Denmark’s retail sales showed a significant drop in July, with analysts citing the worst rainfall on record as the culprit.
(Bloomberg) — Denmark’s retail sales showed a significant drop in July, with analysts citing the worst rainfall on record as the culprit.
Sales fell a seasonally-adjusted 4.4% from the month before, the biggest decline since the spring of 2021, when Covid-19 lockdowns affected spending patterns, Statistics Denmark said on Monday. Denmark had more than twice as much rain as normal in July, breaking a 92-year record for that month, according to the Danish Meteorological Institute.
“This meant that many Danes went abroad for a holiday but it can also have prompted others to reduce consumption,” Soren Kristensen, chief economist at Sydbank A/S, said in a note. “A decline of this magnitude is outright concerning,” he added, noting that the release coincided with other recent negative data.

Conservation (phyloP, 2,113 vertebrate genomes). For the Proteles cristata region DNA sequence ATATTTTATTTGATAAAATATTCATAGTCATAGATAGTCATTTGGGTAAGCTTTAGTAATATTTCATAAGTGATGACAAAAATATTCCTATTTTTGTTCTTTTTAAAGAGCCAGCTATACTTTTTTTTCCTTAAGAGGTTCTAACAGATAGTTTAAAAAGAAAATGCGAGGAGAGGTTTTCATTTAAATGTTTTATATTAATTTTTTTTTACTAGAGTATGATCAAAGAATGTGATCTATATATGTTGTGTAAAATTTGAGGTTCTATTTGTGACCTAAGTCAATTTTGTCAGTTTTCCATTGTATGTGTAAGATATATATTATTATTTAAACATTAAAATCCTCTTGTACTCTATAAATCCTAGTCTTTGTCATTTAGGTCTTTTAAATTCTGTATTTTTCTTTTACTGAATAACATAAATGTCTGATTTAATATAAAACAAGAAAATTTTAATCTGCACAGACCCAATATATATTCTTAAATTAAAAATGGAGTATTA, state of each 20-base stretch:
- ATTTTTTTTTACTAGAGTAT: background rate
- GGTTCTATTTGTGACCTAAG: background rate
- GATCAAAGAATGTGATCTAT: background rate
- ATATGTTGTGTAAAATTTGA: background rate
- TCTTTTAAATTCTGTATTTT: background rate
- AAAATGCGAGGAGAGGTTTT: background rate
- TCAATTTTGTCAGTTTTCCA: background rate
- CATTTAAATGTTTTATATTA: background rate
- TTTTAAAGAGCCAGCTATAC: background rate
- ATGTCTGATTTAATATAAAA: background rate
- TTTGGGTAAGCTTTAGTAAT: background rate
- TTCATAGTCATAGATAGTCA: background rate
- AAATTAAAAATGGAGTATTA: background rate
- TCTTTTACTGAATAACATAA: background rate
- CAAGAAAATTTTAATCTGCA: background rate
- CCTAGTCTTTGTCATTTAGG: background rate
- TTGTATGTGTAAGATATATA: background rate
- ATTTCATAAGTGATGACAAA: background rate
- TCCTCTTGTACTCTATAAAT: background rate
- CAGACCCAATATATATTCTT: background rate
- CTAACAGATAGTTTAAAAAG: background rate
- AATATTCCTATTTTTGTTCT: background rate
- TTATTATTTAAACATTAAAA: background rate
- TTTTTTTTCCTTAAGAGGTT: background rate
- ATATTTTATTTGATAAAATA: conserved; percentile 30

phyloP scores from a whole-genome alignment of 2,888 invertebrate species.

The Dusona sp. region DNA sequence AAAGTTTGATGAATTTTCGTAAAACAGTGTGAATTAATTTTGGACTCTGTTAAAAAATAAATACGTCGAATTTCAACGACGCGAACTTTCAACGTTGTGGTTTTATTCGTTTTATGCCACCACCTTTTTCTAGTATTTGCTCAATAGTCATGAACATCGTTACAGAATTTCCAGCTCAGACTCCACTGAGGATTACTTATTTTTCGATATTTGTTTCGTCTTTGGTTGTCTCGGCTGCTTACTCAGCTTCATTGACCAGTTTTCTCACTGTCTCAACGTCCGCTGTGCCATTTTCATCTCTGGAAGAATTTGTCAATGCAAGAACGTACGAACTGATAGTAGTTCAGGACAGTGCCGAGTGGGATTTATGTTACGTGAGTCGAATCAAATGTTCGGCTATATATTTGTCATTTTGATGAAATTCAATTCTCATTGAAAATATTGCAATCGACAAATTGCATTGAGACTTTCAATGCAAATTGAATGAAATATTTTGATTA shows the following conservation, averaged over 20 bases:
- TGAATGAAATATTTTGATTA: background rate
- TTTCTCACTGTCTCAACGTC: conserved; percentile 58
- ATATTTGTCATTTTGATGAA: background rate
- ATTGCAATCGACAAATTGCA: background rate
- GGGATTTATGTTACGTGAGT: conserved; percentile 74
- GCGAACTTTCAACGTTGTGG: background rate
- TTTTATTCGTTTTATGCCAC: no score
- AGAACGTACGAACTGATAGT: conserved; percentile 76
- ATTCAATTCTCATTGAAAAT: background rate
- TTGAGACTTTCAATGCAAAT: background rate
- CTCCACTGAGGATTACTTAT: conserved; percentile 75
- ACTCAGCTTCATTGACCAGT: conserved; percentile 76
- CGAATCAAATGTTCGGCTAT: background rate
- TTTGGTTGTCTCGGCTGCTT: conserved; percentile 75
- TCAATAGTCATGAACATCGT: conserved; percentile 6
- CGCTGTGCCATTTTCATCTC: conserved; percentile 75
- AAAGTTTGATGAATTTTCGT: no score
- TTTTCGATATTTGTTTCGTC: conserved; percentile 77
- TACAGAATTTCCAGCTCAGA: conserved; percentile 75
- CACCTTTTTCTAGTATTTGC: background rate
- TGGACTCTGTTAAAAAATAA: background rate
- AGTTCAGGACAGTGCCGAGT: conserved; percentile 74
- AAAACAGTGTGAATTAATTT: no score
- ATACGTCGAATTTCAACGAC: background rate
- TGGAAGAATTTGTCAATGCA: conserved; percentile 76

Last week, the consumer confidence index fell for the first time in 10 months, with Danes taking a bleaker view on households’ and the overall economy one year from now. Private consumption had been strong in the first half of the year as the inflation rate fell rapidly from its October 2022 peak and wage increases boosted disposable incomes.
In neighboring Norway, July retail sales fell the most this year, by 0.8% on month, with a slide in grocery trade leading broad-based declines, the statistics office in Oslo said. The three-month period for May to July still showed a gain of 0.8%, it added.
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